Passed Clot During Pregnancy
Having a complication during pregnancy can be scary. One of the most worrisome problems for many expecting moms is passing a clot during pregnancy.
What is a clot?
When referring to a clot during pregnancy, it is typically in reference to a blood clot. A clot is a jelly-like material and can be red, brown, or dusky pink in color. Clots comprised of blood cells and proteins can be caused by abnormal menstrual flow, a miscarriage, or due to hormonal changes in the body from pregnancy.
When a clot passes during pregnancy
Most often a clot during pregnancy will pass during labor and delivery. However, depending on where the clot is located, a clot can also be expelled during a miscarriage or later in the pregnancy due to contractions.
What to expect after passing a clot during pregnancy
Immediately after passing a clot during pregnancy, it is normal to experience some cramping and discomfort. If the clot is large, it can be uncomfortable when passing.
When to call the doctor
It is important to keep an eye out for other symptoms. If a high fever, heavy bleeding, or an increase in pain is noted, contact a medical care provider right away.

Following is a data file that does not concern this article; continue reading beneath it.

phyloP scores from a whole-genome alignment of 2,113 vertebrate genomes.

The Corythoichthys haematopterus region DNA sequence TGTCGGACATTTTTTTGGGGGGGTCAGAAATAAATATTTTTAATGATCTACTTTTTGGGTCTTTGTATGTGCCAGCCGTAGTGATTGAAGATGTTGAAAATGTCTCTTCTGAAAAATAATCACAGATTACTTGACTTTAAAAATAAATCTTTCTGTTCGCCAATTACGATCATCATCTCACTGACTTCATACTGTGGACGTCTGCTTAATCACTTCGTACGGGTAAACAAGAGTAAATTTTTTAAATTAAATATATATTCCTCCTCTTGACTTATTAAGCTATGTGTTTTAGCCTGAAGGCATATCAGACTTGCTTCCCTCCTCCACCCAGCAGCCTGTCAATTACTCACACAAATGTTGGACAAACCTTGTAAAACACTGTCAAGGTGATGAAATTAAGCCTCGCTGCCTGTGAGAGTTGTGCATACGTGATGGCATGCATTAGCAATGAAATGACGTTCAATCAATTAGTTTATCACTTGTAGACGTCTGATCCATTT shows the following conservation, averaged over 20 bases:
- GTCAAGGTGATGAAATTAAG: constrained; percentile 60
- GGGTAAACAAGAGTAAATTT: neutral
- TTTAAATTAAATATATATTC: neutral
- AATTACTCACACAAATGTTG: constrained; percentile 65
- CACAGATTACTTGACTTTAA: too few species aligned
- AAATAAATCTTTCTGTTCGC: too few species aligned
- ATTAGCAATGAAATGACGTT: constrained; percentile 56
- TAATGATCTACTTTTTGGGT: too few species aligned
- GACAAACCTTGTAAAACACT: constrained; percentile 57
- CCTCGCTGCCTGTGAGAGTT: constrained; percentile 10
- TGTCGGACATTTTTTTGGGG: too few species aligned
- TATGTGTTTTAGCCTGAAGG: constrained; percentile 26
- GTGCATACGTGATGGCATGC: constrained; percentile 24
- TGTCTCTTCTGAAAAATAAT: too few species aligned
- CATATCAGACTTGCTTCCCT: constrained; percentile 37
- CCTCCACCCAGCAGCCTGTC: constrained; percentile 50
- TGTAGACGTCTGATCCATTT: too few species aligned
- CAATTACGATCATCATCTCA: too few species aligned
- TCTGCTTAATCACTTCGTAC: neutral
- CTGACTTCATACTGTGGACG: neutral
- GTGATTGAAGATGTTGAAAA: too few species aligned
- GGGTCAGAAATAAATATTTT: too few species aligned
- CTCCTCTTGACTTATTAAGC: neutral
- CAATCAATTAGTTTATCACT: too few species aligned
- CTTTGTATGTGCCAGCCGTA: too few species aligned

Tips for managing a clot during pregnancy
- Rest: A doctor can advise on how much rest is appropriate for a particular situation, but resting as much as possible can ensure the body has enough energy to recover from the trauma of passing a clot.
- Hydration: Staying hydrated can help the body to heal itself and manage cramping.
- Diet: Eating more nutrient-dense foods during this time can also help to heal the body and promote better overall health.
When to seek medical attention
If you experience any of the following warning signs, contact a medical care provider right away:
- Fever greater than 100.4F
- Heavy bleeding
- Intense abdominal pain
- Pain lasting more than 24 hours
Passing a clot during pregnancy can be concerning, but with proper rest and self-care, many women recover quickly. Talk to your doctor if you are concerned about clots during your pregnancy.
What are the risks of passing a clot during pregnancy?
The primary risks of passing a clot during pregnancy are:
1. Abnormal bleeding: Heavy or prolonged vaginal bleeding or the passing of a large clot can be indicative of a miscarriage or other pregnancy complication. It is important to call your healthcare provider if you experience any kind of abnormal bleeding during pregnancy.
2. Preterm delivery: A large clot or prolonged bleeding can be associated with an increased risk of early labor.
3. Placental abruption: If a clot is strong enough to move through your cervix, the placenta can tear away from the uterine wall, potentially causing heavy bleeding and an emergency cesarean section.
4. Infection: Passing clots can increase your risk of potential infection.
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